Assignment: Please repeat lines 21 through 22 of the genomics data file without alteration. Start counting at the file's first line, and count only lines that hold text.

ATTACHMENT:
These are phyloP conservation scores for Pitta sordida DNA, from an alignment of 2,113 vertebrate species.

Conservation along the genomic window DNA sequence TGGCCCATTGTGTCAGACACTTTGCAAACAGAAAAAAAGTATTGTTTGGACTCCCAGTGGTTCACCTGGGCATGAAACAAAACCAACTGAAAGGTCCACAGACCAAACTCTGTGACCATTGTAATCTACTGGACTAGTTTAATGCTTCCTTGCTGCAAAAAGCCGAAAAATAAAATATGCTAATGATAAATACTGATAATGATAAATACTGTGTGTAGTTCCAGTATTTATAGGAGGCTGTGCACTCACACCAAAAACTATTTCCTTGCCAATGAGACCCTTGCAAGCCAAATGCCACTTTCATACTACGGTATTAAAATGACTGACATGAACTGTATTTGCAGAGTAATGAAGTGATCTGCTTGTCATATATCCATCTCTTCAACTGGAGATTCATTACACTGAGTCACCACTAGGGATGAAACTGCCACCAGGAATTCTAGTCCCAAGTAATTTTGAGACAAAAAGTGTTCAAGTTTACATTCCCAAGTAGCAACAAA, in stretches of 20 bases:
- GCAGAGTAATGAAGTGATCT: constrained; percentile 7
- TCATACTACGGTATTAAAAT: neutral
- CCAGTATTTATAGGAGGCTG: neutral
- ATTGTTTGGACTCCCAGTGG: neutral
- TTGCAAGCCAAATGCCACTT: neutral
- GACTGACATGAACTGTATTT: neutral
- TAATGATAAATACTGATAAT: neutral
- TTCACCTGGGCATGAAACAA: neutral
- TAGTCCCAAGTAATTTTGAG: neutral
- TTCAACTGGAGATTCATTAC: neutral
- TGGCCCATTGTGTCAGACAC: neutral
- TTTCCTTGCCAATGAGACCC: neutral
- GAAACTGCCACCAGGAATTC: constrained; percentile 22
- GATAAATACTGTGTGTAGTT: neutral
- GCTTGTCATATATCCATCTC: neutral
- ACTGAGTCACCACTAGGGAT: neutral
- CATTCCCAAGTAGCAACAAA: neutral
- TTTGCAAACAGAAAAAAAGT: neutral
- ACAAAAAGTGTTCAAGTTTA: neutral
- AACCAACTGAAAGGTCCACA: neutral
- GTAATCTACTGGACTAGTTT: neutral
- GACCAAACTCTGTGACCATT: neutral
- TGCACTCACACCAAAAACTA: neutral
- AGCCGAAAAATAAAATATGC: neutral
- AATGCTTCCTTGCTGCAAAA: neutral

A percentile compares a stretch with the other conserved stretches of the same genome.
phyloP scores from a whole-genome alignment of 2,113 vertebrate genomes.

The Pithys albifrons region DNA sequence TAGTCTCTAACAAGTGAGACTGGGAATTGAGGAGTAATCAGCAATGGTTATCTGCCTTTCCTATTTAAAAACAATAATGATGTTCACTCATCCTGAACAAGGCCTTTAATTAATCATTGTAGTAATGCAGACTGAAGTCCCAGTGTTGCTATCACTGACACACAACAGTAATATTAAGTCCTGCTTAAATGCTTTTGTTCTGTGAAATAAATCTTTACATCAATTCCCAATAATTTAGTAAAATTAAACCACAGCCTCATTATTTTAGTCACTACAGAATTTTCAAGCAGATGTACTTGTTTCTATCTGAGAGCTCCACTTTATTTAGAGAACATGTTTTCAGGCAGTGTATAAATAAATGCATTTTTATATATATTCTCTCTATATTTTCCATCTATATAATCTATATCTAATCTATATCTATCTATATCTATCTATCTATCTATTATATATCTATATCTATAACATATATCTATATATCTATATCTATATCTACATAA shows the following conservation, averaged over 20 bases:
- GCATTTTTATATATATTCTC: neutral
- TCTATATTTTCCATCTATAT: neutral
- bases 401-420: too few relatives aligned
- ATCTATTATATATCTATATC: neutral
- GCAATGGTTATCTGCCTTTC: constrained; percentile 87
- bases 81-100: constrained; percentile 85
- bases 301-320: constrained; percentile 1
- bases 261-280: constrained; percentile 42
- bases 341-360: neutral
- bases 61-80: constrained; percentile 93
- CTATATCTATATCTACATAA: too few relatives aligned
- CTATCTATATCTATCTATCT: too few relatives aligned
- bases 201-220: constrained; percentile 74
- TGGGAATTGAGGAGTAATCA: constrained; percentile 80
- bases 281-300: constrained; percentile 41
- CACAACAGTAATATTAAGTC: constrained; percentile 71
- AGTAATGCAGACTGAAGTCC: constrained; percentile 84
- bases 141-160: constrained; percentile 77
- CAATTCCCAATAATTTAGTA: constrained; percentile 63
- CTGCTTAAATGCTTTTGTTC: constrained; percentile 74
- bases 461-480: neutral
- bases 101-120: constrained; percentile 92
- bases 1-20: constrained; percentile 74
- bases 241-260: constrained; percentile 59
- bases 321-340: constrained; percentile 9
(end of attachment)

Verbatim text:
- ACAAAAAGTGTTCAAGTTTA: neutral
- AACCAACTGAAAGGTCCACA: neutral